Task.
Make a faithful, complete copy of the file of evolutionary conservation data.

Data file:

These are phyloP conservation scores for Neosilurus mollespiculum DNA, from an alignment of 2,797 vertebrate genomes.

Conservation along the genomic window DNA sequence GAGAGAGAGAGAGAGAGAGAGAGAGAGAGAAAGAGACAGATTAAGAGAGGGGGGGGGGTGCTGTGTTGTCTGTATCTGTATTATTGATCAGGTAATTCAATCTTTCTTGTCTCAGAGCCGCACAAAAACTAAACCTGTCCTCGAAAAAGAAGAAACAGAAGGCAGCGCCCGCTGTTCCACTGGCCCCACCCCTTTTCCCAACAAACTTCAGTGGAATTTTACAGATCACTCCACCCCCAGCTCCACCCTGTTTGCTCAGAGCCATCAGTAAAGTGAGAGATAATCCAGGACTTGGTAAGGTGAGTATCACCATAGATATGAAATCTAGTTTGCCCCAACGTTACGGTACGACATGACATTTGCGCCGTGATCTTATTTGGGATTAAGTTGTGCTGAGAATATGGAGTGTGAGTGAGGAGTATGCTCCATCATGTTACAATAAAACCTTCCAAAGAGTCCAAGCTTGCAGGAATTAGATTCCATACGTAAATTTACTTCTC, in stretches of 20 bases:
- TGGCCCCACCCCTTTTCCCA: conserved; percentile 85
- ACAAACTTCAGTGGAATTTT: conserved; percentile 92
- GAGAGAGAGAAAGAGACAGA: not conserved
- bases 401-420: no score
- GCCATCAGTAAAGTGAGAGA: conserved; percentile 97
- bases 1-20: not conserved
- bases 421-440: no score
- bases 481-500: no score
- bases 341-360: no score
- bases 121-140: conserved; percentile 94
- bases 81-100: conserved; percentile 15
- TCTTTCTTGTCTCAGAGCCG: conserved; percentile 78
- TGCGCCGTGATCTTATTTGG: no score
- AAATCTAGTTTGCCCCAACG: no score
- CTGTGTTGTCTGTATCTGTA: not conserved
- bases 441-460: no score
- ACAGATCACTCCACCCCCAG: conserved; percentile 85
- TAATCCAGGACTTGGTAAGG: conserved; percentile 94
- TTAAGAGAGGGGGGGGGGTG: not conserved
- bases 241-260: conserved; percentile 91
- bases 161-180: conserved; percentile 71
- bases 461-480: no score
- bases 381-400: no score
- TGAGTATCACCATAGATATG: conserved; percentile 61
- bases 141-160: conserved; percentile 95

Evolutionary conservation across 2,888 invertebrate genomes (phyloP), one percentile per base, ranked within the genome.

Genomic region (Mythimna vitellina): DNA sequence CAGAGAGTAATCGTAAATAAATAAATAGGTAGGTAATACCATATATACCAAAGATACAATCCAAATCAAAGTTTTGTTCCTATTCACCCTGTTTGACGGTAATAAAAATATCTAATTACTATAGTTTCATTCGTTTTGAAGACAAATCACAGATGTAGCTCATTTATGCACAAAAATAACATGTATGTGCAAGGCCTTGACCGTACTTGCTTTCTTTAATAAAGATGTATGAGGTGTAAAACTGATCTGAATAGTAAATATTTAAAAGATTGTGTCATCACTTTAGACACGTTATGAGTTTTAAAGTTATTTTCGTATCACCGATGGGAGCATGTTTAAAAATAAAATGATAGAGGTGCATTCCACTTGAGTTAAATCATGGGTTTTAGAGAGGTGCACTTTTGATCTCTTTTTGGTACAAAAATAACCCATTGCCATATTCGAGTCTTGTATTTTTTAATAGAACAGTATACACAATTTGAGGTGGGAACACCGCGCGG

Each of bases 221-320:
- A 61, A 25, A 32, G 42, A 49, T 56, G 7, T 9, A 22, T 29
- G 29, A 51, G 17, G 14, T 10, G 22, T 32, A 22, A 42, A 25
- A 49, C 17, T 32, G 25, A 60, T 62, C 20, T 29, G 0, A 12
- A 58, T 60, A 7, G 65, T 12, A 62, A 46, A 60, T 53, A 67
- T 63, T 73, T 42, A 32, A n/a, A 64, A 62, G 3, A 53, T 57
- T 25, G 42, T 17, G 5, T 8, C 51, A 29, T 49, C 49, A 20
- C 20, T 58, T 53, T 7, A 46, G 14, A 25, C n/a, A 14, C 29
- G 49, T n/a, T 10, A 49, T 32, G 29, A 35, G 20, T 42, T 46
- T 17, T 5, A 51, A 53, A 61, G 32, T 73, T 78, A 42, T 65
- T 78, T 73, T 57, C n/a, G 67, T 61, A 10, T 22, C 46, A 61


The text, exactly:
These are phyloP conservation scores for Neosilurus mollespiculum DNA, from an alignment of 2,797 vertebrate genomes.

Conservation along the genomic window DNA sequence GAGAGAGAGAGAGAGAGAGAGAGAGAGAGAAAGAGACAGATTAAGAGAGGGGGGGGGGTGCTGTGTTGTCTGTATCTGTATTATTGATCAGGTAATTCAATCTTTCTTGTCTCAGAGCCGCACAAAAACTAAACCTGTCCTCGAAAAAGAAGAAACAGAAGGCAGCGCCCGCTGTTCCACTGGCCCCACCCCTTTTCCCAACAAACTTCAGTGGAATTTTACAGATCACTCCACCCCCAGCTCCACCCTGTTTGCTCAGAGCCATCAGTAAAGTGAGAGATAATCCAGGACTTGGTAAGGTGAGTATCACCATAGATATGAAATCTAGTTTGCCCCAACGTTACGGTACGACATGACATTTGCGCCGTGATCTTATTTGGGATTAAGTTGTGCTGAGAATATGGAGTGTGAGTGAGGAGTATGCTCCATCATGTTACAATAAAACCTTCCAAAGAGTCCAAGCTTGCAGGAATTAGATTCCATACGTAAATTTACTTCTC, in stretches of 20 bases:
- TGGCCCCACCCCTTTTCCCA: conserved; percentile 85
- ACAAACTTCAGTGGAATTTT: conserved; percentile 92
- GAGAGAGAGAAAGAGACAGA: not conserved
- bases 401-420: no score
- GCCATCAGTAAAGTGAGAGA: conserved; percentile 97
- bases 1-20: not conserved
- bases 421-440: no score
- bases 481-500: no score
- bases 341-360: no score
- bases 121-140: conserved; percentile 94
- bases 81-100: conserved; percentile 15
- TCTTTCTTGTCTCAGAGCCG: conserved; percentile 78
- TGCGCCGTGATCTTATTTGG: no score
- AAATCTAGTTTGCCCCAACG: no score
- CTGTGTTGTCTGTATCTGTA: not conserved
- bases 441-460: no score
- ACAGATCACTCCACCCCCAG: conserved; percentile 85
- TAATCCAGGACTTGGTAAGG: conserved; percentile 94
- TTAAGAGAGGGGGGGGGGTG: not conserved
- bases 241-260: conserved; percentile 91
- bases 161-180: conserved; percentile 71
- bases 461-480: no score
- bases 381-400: no score
- TGAGTATCACCATAGATATG: conserved; percentile 61
- bases 141-160: conserved; percentile 95

Evolutionary conservation across 2,888 invertebrate genomes (phyloP), one percentile per base, ranked within the genome.

Genomic region (Mythimna vitellina): DNA sequence CAGAGAGTAATCGTAAATAAATAAATAGGTAGGTAATACCATATATACCAAAGATACAATCCAAATCAAAGTTTTGTTCCTATTCACCCTGTTTGACGGTAATAAAAATATCTAATTACTATAGTTTCATTCGTTTTGAAGACAAATCACAGATGTAGCTCATTTATGCACAAAAATAACATGTATGTGCAAGGCCTTGACCGTACTTGCTTTCTTTAATAAAGATGTATGAGGTGTAAAACTGATCTGAATAGTAAATATTTAAAAGATTGTGTCATCACTTTAGACACGTTATGAGTTTTAAAGTTATTTTCGTATCACCGATGGGAGCATGTTTAAAAATAAAATGATAGAGGTGCATTCCACTTGAGTTAAATCATGGGTTTTAGAGAGGTGCACTTTTGATCTCTTTTTGGTACAAAAATAACCCATTGCCATATTCGAGTCTTGTATTTTTTAATAGAACAGTATACACAATTTGAGGTGGGAACACCGCGCGG

Each of bases 221-320:
- A 61, A 25, A 32, G 42, A 49, T 56, G 7, T 9, A 22, T 29
- G 29, A 51, G 17, G 14, T 10, G 22, T 32, A 22, A 42, A 25
- A 49, C 17, T 32, G 25, A 60, T 62, C 20, T 29, G 0, A 12
- A 58, T 60, A 7, G 65, T 12, A 62, A 46, A 60, T 53, A 67
- T 63, T 73, T 42, A 32, A n/a, A 64, A 62, G 3, A 53, T 57
- T 25, G 42, T 17, G 5, T 8, C 51, A 29, T 49, C 49, A 20
- C 20, T 58, T 53, T 7, A 46, G 14, A 25, C n/a, A 14, C 29
- G 49, T n/a, T 10, A 49, T 32, G 29, A 35, G 20, T 42, T 46
- T 17, T 5, A 51, A 53, A 61, G 32, T 73, T 78, A 42, T 65
- T 78, T 73, T 57, C n/a, G 67, T 61, A 10, T 22, C 46, A 61